In the restaurant industry, dayparting is the practice of dividing the business day into several parts– Breakfast, Brunch, Lunch, Dinner etc. During these blocks of times, different menus are featured with items targeted toward that particular mealtime and/or demographic.
Analysis of dayparts can provide owners and managers with actionable insights into how they can optimize their meal service operations. Measuring metrics such as order accuracy, kitchen bump time, and production time by menu item, across different times of the day, can influence menu assortment, pricing strategies, ordering logistic accuracy, and effectively aid in the proper scheduling of staff.
QSR magazine measured the order accuracy rate of dayparts and found the following. “While most dayparts enjoy an order accuracy rate around or above last year’s benchmark group (87.2 percent), the dinner daypart came in well below, perhaps because of the complexity of dinner orders.”
Typically, the lunch and dinner rushes, when most ‘quick serve’ restaurants are the busiest, are when the cashiers feel pressured by lines and make mistakes resulting in a decrease of order accuracy. Reporting on dayparts will identify training opportunities that, when addressed, will improve the efficiency of not only the cashier but the daypart as well.
As a quick serve restaurant owner/manager, focusing on order speed tends to take priority over all other metrics. Order speed and accuracy go hand in hand – you can’t talk about one without the other. According to an article written by QSR magazine, in today’s society, order accuracy and speed are moving in opposite directions regardless, of daypart, due to the evolving complexity of customer needs.2 The top QSR chains understand the changing times, and are adjusting training programs to best prepare staff to improve operational efficiencies. In addition, relying on a data analytics tool that considers input from the POS, and other operational data sources, for visibility into cashier and daypart efficiency, has become a necessity for QSR managers.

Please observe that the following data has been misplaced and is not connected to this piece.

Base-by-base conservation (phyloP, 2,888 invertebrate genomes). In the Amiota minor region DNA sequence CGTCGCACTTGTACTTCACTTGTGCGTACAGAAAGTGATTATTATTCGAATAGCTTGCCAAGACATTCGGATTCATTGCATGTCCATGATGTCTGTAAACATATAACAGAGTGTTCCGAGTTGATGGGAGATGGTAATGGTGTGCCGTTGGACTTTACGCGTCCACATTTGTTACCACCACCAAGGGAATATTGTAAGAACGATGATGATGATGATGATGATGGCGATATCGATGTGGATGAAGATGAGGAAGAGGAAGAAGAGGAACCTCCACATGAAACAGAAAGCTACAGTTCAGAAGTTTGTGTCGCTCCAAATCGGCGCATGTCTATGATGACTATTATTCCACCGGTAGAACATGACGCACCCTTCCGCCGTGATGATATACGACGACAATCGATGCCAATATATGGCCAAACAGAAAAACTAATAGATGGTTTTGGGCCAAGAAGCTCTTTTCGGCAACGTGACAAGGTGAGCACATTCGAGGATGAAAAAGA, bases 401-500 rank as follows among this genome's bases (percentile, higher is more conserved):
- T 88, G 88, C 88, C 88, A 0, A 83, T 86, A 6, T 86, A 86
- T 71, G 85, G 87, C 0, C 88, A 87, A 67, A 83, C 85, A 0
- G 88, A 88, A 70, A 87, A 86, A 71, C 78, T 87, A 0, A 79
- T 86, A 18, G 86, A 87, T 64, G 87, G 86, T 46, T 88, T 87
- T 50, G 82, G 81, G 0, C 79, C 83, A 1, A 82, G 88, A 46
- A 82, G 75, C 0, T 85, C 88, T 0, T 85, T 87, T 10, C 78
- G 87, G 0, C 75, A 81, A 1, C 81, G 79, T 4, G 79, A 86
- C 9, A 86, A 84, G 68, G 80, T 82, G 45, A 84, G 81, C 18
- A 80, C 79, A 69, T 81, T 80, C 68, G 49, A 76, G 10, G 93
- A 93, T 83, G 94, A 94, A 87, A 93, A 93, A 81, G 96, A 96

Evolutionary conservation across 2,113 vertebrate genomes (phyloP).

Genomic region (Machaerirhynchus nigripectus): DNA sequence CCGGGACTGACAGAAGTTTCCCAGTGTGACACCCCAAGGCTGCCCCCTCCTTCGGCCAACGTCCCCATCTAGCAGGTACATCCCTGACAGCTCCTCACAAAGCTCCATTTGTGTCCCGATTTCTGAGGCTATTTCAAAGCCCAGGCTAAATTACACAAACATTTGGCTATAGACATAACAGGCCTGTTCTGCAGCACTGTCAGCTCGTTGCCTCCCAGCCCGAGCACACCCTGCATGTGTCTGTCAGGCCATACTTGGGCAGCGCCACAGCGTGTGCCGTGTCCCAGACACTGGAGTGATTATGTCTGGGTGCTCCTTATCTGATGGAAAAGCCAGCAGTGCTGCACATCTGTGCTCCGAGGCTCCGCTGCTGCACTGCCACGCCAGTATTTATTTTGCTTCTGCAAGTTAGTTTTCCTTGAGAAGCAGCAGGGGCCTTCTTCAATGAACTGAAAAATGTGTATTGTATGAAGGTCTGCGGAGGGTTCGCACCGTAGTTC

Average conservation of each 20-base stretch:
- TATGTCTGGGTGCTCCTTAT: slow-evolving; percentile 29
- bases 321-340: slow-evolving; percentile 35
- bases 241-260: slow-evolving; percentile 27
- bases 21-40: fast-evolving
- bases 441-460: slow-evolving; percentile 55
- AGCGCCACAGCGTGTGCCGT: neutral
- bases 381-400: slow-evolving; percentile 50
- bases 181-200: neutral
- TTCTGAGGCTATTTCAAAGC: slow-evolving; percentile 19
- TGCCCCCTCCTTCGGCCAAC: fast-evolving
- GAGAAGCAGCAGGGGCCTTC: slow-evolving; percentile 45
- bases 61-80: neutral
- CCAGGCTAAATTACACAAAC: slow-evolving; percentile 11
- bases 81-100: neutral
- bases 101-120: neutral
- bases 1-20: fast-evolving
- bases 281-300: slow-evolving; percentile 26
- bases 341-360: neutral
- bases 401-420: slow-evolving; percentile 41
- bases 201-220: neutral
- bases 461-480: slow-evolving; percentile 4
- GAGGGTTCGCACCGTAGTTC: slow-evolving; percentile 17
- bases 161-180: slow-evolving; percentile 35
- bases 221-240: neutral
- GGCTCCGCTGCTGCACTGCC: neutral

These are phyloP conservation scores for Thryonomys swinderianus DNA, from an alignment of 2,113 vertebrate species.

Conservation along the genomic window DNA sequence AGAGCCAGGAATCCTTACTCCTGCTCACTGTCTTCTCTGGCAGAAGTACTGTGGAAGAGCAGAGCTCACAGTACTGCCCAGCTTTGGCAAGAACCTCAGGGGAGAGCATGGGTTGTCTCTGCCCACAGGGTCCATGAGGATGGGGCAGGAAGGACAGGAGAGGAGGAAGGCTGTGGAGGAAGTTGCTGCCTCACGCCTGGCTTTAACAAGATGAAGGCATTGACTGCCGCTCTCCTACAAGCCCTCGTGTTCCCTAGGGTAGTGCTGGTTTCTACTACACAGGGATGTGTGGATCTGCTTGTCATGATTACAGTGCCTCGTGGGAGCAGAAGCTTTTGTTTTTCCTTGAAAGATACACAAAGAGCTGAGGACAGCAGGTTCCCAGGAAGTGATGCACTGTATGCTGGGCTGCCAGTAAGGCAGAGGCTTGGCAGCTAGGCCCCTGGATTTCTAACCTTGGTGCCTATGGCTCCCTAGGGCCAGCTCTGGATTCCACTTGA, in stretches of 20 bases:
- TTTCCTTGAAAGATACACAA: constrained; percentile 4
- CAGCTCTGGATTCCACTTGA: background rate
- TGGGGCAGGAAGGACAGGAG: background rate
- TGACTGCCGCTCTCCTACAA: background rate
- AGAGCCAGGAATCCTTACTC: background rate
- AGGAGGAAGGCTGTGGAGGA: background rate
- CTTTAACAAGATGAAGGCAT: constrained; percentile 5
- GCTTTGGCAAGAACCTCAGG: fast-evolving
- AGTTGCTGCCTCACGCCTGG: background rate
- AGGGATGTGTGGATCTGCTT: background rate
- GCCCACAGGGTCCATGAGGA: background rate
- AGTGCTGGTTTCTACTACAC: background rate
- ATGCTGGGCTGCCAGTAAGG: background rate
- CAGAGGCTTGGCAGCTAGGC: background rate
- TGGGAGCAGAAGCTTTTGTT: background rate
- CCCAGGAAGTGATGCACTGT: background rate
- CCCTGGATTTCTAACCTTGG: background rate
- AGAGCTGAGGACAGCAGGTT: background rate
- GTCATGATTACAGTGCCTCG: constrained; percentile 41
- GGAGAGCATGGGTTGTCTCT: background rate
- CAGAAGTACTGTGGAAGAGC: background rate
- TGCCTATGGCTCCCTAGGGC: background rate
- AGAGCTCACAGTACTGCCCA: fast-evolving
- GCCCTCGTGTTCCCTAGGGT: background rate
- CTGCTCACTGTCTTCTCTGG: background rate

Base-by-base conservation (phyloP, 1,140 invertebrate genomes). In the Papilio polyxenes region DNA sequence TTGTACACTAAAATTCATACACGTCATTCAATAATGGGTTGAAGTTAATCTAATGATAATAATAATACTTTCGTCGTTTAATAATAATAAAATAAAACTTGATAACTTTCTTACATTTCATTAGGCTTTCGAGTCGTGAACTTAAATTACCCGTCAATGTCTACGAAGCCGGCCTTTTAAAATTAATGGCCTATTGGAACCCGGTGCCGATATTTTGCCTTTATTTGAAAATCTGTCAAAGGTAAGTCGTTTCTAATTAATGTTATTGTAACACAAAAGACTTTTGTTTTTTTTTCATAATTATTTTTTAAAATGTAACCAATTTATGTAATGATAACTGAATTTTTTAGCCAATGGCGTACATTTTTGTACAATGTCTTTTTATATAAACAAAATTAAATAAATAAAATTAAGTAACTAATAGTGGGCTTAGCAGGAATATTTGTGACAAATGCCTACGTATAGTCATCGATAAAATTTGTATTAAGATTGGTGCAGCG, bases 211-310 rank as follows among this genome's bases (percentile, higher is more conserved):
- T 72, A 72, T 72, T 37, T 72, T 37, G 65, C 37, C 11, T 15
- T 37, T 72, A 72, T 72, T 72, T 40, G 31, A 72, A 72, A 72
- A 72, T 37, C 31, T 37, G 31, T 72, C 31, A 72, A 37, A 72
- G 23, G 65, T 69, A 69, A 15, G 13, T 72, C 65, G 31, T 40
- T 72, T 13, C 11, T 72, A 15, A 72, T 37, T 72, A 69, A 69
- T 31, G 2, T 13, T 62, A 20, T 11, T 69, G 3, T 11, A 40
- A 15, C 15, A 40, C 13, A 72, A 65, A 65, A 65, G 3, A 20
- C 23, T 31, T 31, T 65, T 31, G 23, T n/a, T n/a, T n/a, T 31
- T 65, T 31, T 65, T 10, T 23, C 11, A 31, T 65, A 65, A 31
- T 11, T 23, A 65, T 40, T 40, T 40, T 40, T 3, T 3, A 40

Preparing your staff to have that ‘need for speed’ during their shift is not the only preemptive measure managers should take. Insight into potential menu item issues, or related menu item components, preparation time, and other factors impacting speed and accuracy can prove to be fruitful. If a menu item has too many components or its preparation is too complex, even your best employees won’t be able to meet order time standards for these items. Having the right tool to identify the cause of production impediments allows you to consider alternatives such as altering that menu item or changing the time at which it is offered.
At Agilence, we incorporate all relevant data feeds into our 20/20 Data Analytics™ to give our customers complete visibility into operational efficiencies.
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2 Source: QSR Magazine; October 2014 - Drive-Thru Performance Study 2014